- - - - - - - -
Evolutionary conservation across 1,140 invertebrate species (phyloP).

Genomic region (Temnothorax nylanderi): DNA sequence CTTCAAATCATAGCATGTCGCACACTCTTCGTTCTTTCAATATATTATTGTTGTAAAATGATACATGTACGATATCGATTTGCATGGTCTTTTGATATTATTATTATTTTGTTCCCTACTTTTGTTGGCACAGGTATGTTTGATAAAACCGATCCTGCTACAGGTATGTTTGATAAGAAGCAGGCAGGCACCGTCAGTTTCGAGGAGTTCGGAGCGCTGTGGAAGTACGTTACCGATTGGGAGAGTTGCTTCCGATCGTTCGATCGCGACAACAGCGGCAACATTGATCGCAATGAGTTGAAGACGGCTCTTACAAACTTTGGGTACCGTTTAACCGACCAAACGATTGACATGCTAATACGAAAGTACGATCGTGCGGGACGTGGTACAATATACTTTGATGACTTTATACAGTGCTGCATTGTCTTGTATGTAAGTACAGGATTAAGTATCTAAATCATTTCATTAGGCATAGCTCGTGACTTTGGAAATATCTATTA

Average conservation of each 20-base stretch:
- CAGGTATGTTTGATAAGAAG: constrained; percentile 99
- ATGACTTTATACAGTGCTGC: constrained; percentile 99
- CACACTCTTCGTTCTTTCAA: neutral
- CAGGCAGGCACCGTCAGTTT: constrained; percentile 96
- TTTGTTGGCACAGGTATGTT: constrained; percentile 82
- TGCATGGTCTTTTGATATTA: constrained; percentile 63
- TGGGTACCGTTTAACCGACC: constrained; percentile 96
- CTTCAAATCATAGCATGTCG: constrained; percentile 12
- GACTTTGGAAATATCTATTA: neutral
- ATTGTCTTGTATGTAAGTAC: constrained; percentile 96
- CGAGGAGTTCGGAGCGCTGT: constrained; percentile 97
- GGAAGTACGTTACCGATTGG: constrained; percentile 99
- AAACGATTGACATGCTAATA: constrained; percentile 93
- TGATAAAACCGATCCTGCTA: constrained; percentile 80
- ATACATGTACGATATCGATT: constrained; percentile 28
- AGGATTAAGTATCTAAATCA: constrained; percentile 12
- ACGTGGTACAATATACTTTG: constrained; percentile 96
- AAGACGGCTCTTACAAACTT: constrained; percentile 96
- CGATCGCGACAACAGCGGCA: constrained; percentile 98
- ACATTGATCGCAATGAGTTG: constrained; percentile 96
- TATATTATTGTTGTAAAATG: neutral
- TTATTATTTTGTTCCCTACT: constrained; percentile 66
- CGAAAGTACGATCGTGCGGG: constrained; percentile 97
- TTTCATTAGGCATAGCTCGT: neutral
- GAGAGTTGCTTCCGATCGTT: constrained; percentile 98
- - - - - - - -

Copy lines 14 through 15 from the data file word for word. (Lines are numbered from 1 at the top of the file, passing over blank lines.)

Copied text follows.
- CGAGGAGTTCGGAGCGCTGT: constrained; percentile 97
- GGAAGTACGTTACCGATTGG: constrained; percentile 99